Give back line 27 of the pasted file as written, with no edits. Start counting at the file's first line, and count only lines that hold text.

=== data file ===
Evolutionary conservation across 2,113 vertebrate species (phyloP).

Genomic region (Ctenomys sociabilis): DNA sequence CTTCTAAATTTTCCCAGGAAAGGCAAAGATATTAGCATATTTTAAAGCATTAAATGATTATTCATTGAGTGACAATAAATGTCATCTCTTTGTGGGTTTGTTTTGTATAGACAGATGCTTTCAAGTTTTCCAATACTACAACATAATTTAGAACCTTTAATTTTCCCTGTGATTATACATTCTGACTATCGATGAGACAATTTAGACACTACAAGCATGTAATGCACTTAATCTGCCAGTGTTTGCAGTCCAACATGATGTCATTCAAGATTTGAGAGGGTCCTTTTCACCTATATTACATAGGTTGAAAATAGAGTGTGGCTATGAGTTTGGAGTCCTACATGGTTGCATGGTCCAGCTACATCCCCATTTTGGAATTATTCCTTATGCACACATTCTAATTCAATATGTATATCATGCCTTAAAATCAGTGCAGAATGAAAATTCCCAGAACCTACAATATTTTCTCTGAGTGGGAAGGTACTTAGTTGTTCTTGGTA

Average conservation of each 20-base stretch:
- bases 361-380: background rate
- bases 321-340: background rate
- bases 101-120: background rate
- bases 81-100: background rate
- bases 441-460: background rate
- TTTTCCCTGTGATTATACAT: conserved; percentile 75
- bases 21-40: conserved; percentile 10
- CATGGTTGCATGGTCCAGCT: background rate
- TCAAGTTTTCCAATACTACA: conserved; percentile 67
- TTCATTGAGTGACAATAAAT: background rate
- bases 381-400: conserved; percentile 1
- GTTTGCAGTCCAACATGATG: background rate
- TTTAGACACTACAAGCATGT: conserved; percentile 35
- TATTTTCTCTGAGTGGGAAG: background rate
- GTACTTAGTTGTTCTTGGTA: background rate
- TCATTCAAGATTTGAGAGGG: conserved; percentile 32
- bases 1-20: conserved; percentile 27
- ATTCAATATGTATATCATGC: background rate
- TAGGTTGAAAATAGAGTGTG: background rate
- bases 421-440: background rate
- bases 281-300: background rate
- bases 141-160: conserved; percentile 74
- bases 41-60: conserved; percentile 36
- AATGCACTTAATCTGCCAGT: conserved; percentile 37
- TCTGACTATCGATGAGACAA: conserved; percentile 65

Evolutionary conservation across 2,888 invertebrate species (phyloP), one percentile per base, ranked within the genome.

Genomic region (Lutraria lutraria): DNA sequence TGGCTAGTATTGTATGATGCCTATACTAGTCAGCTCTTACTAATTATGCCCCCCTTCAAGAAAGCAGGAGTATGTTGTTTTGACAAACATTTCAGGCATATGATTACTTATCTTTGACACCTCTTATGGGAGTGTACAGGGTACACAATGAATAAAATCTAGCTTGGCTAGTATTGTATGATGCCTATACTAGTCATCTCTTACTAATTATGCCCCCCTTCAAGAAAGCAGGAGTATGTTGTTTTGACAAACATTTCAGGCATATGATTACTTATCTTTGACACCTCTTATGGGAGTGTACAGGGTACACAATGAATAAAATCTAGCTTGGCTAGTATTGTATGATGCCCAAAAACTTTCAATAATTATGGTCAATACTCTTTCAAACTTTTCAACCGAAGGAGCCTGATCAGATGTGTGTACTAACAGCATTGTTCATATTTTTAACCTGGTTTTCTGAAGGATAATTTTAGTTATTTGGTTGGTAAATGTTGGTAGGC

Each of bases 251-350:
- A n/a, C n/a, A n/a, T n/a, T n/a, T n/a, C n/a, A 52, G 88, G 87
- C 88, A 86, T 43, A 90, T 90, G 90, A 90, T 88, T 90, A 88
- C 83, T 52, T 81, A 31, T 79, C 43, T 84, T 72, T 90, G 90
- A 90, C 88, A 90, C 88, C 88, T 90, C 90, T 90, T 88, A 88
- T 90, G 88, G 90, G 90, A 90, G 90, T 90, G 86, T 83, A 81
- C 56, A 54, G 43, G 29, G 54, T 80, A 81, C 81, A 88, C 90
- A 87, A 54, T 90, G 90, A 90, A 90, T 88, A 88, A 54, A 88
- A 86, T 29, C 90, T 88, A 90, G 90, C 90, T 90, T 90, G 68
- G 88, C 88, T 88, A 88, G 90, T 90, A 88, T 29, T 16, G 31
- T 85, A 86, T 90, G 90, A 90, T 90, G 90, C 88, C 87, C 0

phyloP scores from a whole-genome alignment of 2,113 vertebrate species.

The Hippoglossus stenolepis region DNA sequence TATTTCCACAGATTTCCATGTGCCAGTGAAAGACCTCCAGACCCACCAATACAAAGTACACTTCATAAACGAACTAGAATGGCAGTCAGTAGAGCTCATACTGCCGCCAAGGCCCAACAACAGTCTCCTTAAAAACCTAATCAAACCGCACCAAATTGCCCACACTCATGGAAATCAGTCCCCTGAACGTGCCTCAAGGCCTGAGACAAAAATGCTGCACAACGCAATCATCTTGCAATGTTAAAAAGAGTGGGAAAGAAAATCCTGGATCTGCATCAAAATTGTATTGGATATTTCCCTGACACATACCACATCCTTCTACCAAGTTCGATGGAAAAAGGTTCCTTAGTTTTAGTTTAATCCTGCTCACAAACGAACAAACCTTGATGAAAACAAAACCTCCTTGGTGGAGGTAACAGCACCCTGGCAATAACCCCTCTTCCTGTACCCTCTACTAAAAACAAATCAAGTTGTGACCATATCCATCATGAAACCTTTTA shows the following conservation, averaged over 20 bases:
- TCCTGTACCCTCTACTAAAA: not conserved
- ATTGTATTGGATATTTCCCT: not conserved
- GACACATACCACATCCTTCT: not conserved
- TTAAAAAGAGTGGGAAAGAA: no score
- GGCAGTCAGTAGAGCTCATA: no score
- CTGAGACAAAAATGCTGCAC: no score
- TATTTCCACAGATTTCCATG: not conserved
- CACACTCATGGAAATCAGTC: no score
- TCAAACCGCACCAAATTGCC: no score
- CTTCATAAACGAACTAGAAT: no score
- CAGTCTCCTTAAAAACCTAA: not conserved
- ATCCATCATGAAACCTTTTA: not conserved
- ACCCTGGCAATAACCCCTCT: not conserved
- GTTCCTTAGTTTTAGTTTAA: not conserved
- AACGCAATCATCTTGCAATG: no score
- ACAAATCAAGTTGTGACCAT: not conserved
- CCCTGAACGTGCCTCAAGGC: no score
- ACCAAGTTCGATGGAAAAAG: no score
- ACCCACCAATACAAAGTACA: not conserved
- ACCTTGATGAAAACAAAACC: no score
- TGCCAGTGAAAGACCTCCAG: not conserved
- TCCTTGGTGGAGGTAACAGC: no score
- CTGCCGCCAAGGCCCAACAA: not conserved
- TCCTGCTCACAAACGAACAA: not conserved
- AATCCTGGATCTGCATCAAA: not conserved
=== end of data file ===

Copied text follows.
- AATGCACTTAATCTGCCAGT: conserved; percentile 37